When governors across the country implemented stay-at-home orders in March due to the COVID-19 pandemic, many businesses and organizations decided to pivot from in-person interactions to virtual meetings.
Zoom, WebEx, Skype and Google Hangouts have become some of the most popular forms of online video conferencing during the quarantine. But local organizers aren’t just using these platforms for work. They are also hosting networking events to create and foster connections during this period of isolation.
“Professionally, as leaders, we can’t just sit back and wait until the situation changes and then figure out how we are going to revamp in our new world,” said Amanda Zinn, Leadership Baltimore County (LBC) President and CEO. “We have to make things happen in whatever way that we can.”
LBC annually hosts a 10-month community leadership program from September to June. The Class of 2020, which has 40 participants, will graduate in the fall and hopes to make up several missed in-person sessions in the summer or fall.
Part of LBC’s philosophy is to serve the community by connecting people and helping them with particular topics. The organization has been hosting virtual Leadership Lunch & Learn sessions on topics such as compassionate leadership, mental health, wellness challenges and small business. Usually programs like these are only available to alumni, but because of the pandemic LBC is offering these sessions for free to the community.
“We feel this is an opportunity for us as an organization to stand out and be a leader by helping connect and provide these resources to other people,” she said.
Zinn has participated in other organization’s virtual networking conference calls and found they are a great way to meet new people and to keep your name and your organization out there.
“They can be really quite informative and useful for not only one’s professional work but also for one’s emotional self to keep that human connection going. …This is an opportunity to gain new skills with technology which I know a lot of people have been nervous about so I think that is a great opportunity for us.”
Angela Rose, Harford County Chamber of Commerce’s president and CEO, notes the new world of networking is heavily influenced and based on social media platforms as well as video conferencing. The chamber has instituted several video networking events including a virtual happy hour with trivia, coffee and connections and webinars.
Officials have also hosted networking meetings using the Zoom platform, where members may give updates but also utilize the breakout room options.
“That has been wonderful because it gives a more intimate setting and people can have more one-on-one interactions and make those connections,” Rose said.
One of the most successful meetings is their general trivia on Friday afternoons.
“The goal was just to connect outside of business but really business is happening because of it and at the end of the day that is what we want,” Rose said. “It is organically happening and it is wonderful.”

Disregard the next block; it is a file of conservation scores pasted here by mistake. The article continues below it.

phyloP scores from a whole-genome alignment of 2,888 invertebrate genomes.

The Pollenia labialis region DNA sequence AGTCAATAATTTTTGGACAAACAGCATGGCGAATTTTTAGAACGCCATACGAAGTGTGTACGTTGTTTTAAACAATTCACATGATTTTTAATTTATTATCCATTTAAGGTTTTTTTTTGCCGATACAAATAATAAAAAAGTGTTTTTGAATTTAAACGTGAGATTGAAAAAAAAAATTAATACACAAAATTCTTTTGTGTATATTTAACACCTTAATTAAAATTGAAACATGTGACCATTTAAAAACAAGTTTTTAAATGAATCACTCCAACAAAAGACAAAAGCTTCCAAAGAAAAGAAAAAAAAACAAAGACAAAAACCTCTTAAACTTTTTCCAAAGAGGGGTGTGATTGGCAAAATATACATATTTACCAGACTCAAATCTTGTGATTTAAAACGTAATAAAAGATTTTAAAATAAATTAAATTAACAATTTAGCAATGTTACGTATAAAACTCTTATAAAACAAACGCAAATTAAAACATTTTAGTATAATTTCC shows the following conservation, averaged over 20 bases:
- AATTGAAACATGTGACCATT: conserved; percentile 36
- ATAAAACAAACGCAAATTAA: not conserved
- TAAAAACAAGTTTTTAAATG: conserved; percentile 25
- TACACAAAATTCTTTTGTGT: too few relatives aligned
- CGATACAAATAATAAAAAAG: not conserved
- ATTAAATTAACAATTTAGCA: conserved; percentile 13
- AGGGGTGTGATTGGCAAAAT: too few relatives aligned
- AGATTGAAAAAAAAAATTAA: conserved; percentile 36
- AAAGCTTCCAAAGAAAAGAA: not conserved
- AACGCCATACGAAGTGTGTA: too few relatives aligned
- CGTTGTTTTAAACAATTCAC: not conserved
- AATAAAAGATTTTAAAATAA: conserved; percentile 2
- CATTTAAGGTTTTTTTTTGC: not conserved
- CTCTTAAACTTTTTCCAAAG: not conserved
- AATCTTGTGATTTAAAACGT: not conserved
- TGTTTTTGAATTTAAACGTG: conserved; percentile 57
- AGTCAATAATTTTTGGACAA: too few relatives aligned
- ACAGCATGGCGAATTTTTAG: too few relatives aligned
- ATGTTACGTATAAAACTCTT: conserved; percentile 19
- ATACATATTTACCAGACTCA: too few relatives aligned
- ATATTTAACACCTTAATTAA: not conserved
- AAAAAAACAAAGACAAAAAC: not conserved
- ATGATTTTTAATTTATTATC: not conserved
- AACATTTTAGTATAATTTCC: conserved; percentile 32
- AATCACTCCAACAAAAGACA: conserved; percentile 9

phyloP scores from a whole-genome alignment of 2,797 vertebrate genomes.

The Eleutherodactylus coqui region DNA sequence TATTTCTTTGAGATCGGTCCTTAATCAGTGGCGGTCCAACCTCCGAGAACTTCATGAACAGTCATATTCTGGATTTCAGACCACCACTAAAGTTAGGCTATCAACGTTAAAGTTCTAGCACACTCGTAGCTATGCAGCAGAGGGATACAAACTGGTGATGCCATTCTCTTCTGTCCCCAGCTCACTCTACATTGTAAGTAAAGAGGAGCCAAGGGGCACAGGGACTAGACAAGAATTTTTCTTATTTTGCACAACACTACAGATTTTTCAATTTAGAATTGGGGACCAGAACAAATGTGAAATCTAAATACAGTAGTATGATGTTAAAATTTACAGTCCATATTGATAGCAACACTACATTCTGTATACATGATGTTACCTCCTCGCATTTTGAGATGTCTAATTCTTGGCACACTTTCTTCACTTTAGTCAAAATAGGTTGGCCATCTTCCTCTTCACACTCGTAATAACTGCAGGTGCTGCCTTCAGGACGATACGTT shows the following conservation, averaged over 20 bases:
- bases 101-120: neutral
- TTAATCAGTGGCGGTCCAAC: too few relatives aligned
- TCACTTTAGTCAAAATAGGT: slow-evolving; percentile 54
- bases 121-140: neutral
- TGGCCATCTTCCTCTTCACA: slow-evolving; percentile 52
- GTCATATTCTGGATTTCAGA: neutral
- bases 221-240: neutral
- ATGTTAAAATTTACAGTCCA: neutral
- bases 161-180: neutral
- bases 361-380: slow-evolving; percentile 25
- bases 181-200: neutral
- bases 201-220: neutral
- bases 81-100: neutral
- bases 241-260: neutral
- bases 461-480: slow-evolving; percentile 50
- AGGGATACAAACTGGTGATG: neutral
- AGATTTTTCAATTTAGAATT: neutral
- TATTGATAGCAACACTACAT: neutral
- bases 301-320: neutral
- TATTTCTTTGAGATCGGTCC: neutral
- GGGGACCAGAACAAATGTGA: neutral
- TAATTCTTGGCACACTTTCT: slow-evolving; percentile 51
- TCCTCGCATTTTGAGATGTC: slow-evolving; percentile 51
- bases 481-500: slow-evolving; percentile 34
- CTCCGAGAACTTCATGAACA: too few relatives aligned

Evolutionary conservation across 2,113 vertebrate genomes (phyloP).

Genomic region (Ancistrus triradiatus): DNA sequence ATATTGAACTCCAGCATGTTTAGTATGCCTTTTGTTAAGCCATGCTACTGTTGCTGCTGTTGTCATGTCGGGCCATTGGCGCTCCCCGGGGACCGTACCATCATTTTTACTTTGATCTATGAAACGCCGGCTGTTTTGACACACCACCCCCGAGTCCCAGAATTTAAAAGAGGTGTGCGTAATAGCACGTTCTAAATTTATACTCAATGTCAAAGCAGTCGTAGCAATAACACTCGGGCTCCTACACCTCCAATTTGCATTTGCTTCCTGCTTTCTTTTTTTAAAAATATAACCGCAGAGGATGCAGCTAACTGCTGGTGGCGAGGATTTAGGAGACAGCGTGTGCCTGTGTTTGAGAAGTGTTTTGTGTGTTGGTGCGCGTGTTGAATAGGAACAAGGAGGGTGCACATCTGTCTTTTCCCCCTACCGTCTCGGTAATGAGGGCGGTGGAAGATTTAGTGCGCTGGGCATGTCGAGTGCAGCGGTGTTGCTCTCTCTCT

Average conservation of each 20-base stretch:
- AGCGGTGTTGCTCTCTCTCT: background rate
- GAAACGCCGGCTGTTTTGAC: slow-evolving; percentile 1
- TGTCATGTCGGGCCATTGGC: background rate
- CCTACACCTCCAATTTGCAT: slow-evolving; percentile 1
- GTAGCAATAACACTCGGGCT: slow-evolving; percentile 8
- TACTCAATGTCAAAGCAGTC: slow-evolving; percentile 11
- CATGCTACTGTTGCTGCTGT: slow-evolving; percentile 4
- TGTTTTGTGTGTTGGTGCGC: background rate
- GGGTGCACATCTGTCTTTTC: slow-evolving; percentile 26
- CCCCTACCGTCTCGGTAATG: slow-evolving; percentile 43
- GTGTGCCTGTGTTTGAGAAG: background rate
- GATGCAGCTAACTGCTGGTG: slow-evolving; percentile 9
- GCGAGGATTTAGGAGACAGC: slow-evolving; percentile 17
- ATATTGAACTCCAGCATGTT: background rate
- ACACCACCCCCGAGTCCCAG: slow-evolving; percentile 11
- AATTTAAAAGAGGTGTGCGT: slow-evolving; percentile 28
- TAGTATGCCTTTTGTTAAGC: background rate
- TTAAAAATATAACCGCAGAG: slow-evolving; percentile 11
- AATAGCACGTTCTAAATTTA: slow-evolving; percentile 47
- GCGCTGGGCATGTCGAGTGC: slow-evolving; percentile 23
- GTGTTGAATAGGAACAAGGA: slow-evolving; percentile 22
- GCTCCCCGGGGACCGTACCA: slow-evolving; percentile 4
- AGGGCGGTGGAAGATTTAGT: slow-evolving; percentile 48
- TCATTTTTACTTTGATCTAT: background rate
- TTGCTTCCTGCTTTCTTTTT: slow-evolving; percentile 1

Networking, even through virtual portals, provides participants with connections, keeps their name fresh in other’s minds and helps businesses stay relevant, according to Rose.
“With business being so impacted by the pandemic, business owners and employees have really had to bob and weave to figure out a new way to connect and communicate,” she said. “It is even more important now than it was, because everyone is stuck at home and really the need to connect and be successful in business is important.”
For its annual eight-month statewide management program, Leadership Maryland (LM) decided to move its 52 member Class of 2020 to next year. It also had to cancel the summer youth workshop programs held in July at Washington College.
In mid-May, LM sent out surveys to workshop students, parents and staff asking what type of virtual content they want and how they wish to receive it. Some of the questions included asking about the desire for live interactions, pre-recorded activities and how much time they have to dedicate to content.
“We want to be able to produce the right programs for the right reasons at the right time,” President & CEO Renee Winsky said. “We are really focusing on what their needs are, what they are looking for and who they want to hear from.”
Winsky has also reached out to every previous LM class, 27 in total, and asked members to consider putting together virtual happy hours or coffee hours so people may connect.
“A lot of them have already chimed in and are going to do it,” Winsky said. “… It is probably more important than ever to go back to and rely upon the networks that we have established in our lives. Everything is going to be done differently to some extent in the future and we need each other for personal growth, for emotional support, for volunteerism and just to get things done.”
|This article is featured in The Daily Record’s Women Who Lead: A Woman’s Guide To Business. The mission of the Women Who Lead (formerly Path to Excellence) magazine is to give our readers the opportunity to meet successful women of all ages, backgrounds and beliefs and learn how they define success. Read more from Women Who Lead.|